Our man 'Invictus' is a huge fan of Washington State defensive tackle Xavier Cooper, a player who could have his name called on Day 2 of the 2015 NFL Draft. Have a conversation with Cooper and you figure out quickly that his on-field skills are not the only thing to like about the young man.
I had that opportunity late last week, and came away away impressed with Cooper.
The 6-foot-3, 298-pound Cooper is ranked at the No. 58 draft prospect by CBS Sports. Cooper is confident enough to call himself an "elite prospect" and to compare himself to Aaron Donald. Taken by the St. Louis Rams one pick after the Giants selected Odell Beckham Jr., Donald went to the Pro Bowl as a rookie and was voted AP Defensive Rookie of the Year.
"I think I've shown on film that I can play with anybody," Cooper said.
We will talk more about Cooper's on-field talents in a bit. We have to talk digress a bit first, however, and talk about the reason why Cooper seems to be an easy guy to root for. Talk to him and you realize that Cooper appears to get it. That he appreciates the opportunity he has. That he has worked for it. That doing the right thing and being accountable to his teammates appears to be important to him.
Should he end up with the New York Giants, those, as you should know, are all traits that would endear him to head coach Tom Coughlin.
"What you're getting in Xavier Cooper is a guy who's going to handle himself like a pro on and off the field. I've never hand any issues with the law, any failed tests. I work hard. I'm counted on and respected by my teammates and my coaches," Cooper said.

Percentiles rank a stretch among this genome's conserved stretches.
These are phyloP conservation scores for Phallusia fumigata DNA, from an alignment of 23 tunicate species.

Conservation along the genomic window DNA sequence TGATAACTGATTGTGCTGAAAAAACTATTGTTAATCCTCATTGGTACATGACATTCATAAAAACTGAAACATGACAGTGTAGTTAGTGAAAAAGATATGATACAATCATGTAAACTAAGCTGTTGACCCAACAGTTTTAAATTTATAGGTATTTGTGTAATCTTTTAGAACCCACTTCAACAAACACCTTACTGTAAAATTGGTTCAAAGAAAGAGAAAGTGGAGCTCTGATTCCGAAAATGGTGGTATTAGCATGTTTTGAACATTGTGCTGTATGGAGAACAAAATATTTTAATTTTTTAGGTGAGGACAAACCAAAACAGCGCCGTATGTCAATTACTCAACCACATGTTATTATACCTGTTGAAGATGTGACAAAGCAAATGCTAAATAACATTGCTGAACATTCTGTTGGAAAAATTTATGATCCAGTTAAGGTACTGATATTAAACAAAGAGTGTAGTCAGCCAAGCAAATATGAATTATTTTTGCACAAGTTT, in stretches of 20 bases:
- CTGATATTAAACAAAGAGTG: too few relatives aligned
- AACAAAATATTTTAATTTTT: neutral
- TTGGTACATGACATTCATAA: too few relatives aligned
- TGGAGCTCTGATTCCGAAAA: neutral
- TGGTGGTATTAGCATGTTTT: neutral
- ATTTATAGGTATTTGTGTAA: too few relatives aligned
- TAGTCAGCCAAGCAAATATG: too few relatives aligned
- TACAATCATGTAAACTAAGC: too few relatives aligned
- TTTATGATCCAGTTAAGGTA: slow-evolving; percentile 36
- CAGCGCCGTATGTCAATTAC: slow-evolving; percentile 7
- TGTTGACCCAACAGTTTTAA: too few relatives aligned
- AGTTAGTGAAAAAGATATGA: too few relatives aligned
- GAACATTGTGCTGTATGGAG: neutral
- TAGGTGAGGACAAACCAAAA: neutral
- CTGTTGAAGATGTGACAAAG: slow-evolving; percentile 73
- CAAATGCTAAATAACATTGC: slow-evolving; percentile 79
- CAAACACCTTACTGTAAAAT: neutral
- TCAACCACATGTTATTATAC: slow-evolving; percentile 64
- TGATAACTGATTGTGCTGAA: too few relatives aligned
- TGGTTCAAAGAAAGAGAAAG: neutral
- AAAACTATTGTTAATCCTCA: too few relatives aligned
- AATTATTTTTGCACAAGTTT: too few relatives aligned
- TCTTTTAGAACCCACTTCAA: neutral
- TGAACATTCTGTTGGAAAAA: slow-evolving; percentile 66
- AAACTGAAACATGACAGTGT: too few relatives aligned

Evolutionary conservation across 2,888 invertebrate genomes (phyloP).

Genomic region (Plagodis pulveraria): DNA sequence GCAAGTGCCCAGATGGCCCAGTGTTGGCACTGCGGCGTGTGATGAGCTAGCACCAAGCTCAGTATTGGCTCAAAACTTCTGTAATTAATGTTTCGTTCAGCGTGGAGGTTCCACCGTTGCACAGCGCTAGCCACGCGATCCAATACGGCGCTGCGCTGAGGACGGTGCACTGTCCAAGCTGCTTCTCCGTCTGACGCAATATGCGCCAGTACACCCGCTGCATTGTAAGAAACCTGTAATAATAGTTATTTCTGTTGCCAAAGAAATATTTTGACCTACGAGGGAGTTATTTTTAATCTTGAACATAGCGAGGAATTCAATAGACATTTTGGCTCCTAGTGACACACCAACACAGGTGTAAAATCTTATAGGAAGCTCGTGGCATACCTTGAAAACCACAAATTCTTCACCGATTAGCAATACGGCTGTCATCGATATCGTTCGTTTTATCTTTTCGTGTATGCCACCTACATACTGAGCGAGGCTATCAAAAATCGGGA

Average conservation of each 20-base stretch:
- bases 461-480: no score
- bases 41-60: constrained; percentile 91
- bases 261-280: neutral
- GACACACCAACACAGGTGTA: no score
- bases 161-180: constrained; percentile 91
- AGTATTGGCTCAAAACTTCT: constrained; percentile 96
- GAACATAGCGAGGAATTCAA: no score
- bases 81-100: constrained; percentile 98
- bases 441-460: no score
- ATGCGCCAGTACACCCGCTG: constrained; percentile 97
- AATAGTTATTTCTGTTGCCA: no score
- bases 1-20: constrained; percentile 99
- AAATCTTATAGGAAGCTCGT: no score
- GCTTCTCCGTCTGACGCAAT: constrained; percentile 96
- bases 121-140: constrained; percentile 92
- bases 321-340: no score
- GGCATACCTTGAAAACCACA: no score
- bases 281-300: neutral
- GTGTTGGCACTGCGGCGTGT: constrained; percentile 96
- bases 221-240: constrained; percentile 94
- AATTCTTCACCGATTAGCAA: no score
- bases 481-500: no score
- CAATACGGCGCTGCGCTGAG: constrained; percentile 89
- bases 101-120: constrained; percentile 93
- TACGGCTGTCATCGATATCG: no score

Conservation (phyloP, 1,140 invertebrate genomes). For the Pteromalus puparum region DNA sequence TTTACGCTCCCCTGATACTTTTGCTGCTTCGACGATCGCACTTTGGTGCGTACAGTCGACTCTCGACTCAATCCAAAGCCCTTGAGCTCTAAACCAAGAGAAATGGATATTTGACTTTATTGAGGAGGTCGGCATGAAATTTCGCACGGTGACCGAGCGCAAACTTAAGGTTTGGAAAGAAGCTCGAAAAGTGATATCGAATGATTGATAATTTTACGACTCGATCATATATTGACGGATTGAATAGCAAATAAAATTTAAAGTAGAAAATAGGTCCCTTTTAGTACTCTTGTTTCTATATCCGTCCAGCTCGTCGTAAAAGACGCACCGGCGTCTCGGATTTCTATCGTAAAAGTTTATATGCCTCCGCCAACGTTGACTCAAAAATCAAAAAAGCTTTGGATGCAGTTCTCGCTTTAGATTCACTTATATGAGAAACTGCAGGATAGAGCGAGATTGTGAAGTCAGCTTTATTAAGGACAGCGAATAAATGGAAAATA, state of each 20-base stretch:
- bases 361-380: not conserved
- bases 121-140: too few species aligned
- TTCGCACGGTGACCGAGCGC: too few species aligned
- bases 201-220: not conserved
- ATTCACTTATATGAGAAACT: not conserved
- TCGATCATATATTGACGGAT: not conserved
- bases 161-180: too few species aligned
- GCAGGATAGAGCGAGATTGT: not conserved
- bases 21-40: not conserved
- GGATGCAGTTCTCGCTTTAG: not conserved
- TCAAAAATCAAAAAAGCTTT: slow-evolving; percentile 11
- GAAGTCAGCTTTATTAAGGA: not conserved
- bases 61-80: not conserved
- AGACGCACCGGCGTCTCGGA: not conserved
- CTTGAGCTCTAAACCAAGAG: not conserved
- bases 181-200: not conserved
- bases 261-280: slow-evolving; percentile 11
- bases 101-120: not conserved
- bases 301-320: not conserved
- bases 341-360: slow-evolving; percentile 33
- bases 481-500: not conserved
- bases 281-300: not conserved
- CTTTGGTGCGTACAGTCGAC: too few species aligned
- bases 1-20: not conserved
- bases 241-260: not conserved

While stressful, Cooper called the chance to be drafted by an NFL team a "blessing."
"It's really a blessing, all of it is. I'm really blessed to be here and I know a lot of people would give up a lot of things to be here," Cooper said. "I try to think of that whenever I feel myself stressing about the situation."
There was a time when Cooper wasn't even sure he would get the chance to play college football. Diagnosed with a learning disability while in high school, colleges shied away from recruiting him because he wasn't academically eligible. Washington State took a chance, but Cooper still spent a year at a community college and a year as a redshirt trying to get him school work in order so he would be eligible to play.
Cooper is now just eight credits shy of getting a Criminal Justice degree and plans to go back to finish school following his rookie season.
"I think all people learn different. I think everybody was made different from the man above," Cooper said. "I've embraced it. It's made me a better man because I've had to work harder and harder."
Cooper has no doubt that his athletic ability can translate to the NFL.
"As far as a player I've got everything that you want," Cooper said. "I'm strong, I'm athletic, I'm quick and I fit into any scheme."
Watch video of Cooper and you see a player who has been used all across the defensive line in both 4-3 and 3-4 schemes.
A team like the Giants would likely look at Cooper as a three-technique defensive tackle, a role he feels ideally suited for.
"If I'm in the position of drafting a guy like me I want to use him to every bit of his ability. I think wherever I go they're going to run multiple fronts. There's a lot of defenses in the league that do that," Cooper said. "I'm a 300-pounder but I move very well, I'm very athletic. I can play outside, I can play inside. I can play nose, I can play it all."
Will the Giants be the team that gives him a chance to prove that? Invictus wonders if Cooper's short arms and lack of power to anchor vs. the run will turn the Giants off.
If Cooper does, however, land with the Giants he is undoubtedly a guy who will be easy to root for.